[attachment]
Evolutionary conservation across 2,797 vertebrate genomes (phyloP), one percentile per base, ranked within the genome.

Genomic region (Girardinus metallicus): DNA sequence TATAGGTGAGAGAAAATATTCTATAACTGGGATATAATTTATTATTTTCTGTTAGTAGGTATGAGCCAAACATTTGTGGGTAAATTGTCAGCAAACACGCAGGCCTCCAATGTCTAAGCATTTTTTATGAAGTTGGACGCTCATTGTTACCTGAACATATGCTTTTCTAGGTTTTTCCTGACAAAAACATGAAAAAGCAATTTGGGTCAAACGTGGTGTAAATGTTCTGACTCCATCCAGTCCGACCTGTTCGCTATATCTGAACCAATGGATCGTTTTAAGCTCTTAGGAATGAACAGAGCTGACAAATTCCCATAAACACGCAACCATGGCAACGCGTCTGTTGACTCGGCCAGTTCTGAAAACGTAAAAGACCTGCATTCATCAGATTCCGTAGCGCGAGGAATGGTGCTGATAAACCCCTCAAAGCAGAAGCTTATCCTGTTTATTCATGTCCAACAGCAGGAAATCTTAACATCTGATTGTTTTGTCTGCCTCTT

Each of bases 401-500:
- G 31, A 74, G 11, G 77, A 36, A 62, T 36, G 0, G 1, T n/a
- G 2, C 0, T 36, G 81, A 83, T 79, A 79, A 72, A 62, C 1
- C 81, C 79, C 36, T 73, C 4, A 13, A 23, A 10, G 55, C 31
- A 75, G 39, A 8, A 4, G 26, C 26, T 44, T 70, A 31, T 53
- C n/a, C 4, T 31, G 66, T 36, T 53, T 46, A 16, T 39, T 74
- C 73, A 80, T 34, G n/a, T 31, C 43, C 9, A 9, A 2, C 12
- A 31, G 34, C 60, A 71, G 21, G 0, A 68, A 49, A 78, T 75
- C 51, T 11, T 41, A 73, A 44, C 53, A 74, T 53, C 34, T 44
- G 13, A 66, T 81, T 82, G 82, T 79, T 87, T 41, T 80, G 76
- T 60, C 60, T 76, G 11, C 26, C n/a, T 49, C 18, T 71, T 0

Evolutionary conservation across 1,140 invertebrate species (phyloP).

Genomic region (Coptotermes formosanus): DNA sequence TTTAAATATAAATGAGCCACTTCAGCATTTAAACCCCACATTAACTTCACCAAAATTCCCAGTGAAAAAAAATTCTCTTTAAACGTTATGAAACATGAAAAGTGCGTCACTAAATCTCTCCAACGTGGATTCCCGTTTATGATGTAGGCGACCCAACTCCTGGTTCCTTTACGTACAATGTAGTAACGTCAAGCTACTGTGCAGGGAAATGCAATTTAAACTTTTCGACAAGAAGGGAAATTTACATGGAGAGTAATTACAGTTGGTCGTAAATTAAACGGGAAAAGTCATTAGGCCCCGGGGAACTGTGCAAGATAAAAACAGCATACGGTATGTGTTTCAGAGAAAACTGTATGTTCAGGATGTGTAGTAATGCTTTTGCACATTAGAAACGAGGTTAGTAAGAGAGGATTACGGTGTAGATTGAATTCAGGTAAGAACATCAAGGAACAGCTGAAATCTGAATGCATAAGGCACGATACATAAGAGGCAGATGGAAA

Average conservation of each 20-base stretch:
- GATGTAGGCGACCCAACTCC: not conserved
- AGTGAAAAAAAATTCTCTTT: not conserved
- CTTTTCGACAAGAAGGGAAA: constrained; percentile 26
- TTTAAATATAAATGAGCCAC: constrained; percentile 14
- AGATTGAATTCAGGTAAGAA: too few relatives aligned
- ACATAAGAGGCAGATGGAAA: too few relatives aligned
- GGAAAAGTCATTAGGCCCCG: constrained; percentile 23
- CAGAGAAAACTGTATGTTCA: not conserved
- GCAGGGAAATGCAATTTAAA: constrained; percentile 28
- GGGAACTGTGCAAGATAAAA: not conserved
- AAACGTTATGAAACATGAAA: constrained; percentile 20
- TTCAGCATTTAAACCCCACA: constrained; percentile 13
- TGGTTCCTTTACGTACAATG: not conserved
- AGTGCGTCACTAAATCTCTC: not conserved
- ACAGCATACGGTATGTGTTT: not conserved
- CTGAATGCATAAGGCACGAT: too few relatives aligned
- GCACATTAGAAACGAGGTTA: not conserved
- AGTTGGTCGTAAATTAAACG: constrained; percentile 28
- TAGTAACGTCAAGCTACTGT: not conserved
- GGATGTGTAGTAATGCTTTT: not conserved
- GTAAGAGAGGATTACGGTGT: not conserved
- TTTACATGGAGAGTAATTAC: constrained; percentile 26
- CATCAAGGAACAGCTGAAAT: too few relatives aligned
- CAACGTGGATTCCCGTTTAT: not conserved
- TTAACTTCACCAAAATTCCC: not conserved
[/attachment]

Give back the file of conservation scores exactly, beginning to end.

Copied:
Evolutionary conservation across 2,797 vertebrate genomes (phyloP), one percentile per base, ranked within the genome.

Genomic region (Girardinus metallicus): DNA sequence TATAGGTGAGAGAAAATATTCTATAACTGGGATATAATTTATTATTTTCTGTTAGTAGGTATGAGCCAAACATTTGTGGGTAAATTGTCAGCAAACACGCAGGCCTCCAATGTCTAAGCATTTTTTATGAAGTTGGACGCTCATTGTTACCTGAACATATGCTTTTCTAGGTTTTTCCTGACAAAAACATGAAAAAGCAATTTGGGTCAAACGTGGTGTAAATGTTCTGACTCCATCCAGTCCGACCTGTTCGCTATATCTGAACCAATGGATCGTTTTAAGCTCTTAGGAATGAACAGAGCTGACAAATTCCCATAAACACGCAACCATGGCAACGCGTCTGTTGACTCGGCCAGTTCTGAAAACGTAAAAGACCTGCATTCATCAGATTCCGTAGCGCGAGGAATGGTGCTGATAAACCCCTCAAAGCAGAAGCTTATCCTGTTTATTCATGTCCAACAGCAGGAAATCTTAACATCTGATTGTTTTGTCTGCCTCTT

Each of bases 401-500:
- G 31, A 74, G 11, G 77, A 36, A 62, T 36, G 0, G 1, T n/a
- G 2, C 0, T 36, G 81, A 83, T 79, A 79, A 72, A 62, C 1
- C 81, C 79, C 36, T 73, C 4, A 13, A 23, A 10, G 55, C 31
- A 75, G 39, A 8, A 4, G 26, C 26, T 44, T 70, A 31, T 53
- C n/a, C 4, T 31, G 66, T 36, T 53, T 46, A 16, T 39, T 74
- C 73, A 80, T 34, G n/a, T 31, C 43, C 9, A 9, A 2, C 12
- A 31, G 34, C 60, A 71, G 21, G 0, A 68, A 49, A 78, T 75
- C 51, T 11, T 41, A 73, A 44, C 53, A 74, T 53, C 34, T 44
- G 13, A 66, T 81, T 82, G 82, T 79, T 87, T 41, T 80, G 76
- T 60, C 60, T 76, G 11, C 26, C n/a, T 49, C 18, T 71, T 0

Evolutionary conservation across 1,140 invertebrate species (phyloP).

Genomic region (Coptotermes formosanus): DNA sequence TTTAAATATAAATGAGCCACTTCAGCATTTAAACCCCACATTAACTTCACCAAAATTCCCAGTGAAAAAAAATTCTCTTTAAACGTTATGAAACATGAAAAGTGCGTCACTAAATCTCTCCAACGTGGATTCCCGTTTATGATGTAGGCGACCCAACTCCTGGTTCCTTTACGTACAATGTAGTAACGTCAAGCTACTGTGCAGGGAAATGCAATTTAAACTTTTCGACAAGAAGGGAAATTTACATGGAGAGTAATTACAGTTGGTCGTAAATTAAACGGGAAAAGTCATTAGGCCCCGGGGAACTGTGCAAGATAAAAACAGCATACGGTATGTGTTTCAGAGAAAACTGTATGTTCAGGATGTGTAGTAATGCTTTTGCACATTAGAAACGAGGTTAGTAAGAGAGGATTACGGTGTAGATTGAATTCAGGTAAGAACATCAAGGAACAGCTGAAATCTGAATGCATAAGGCACGATACATAAGAGGCAGATGGAAA

Average conservation of each 20-base stretch:
- GATGTAGGCGACCCAACTCC: not conserved
- AGTGAAAAAAAATTCTCTTT: not conserved
- CTTTTCGACAAGAAGGGAAA: constrained; percentile 26
- TTTAAATATAAATGAGCCAC: constrained; percentile 14
- AGATTGAATTCAGGTAAGAA: too few relatives aligned
- ACATAAGAGGCAGATGGAAA: too few relatives aligned
- GGAAAAGTCATTAGGCCCCG: constrained; percentile 23
- CAGAGAAAACTGTATGTTCA: not conserved
- GCAGGGAAATGCAATTTAAA: constrained; percentile 28
- GGGAACTGTGCAAGATAAAA: not conserved
- AAACGTTATGAAACATGAAA: constrained; percentile 20
- TTCAGCATTTAAACCCCACA: constrained; percentile 13
- TGGTTCCTTTACGTACAATG: not conserved
- AGTGCGTCACTAAATCTCTC: not conserved
- ACAGCATACGGTATGTGTTT: not conserved
- CTGAATGCATAAGGCACGAT: too few relatives aligned
- GCACATTAGAAACGAGGTTA: not conserved
- AGTTGGTCGTAAATTAAACG: constrained; percentile 28
- TAGTAACGTCAAGCTACTGT: not conserved
- GGATGTGTAGTAATGCTTTT: not conserved
- GTAAGAGAGGATTACGGTGT: not conserved
- TTTACATGGAGAGTAATTAC: constrained; percentile 26
- CATCAAGGAACAGCTGAAAT: too few relatives aligned
- CAACGTGGATTCCCGTTTAT: not conserved
- TTAACTTCACCAAAATTCCC: not conserved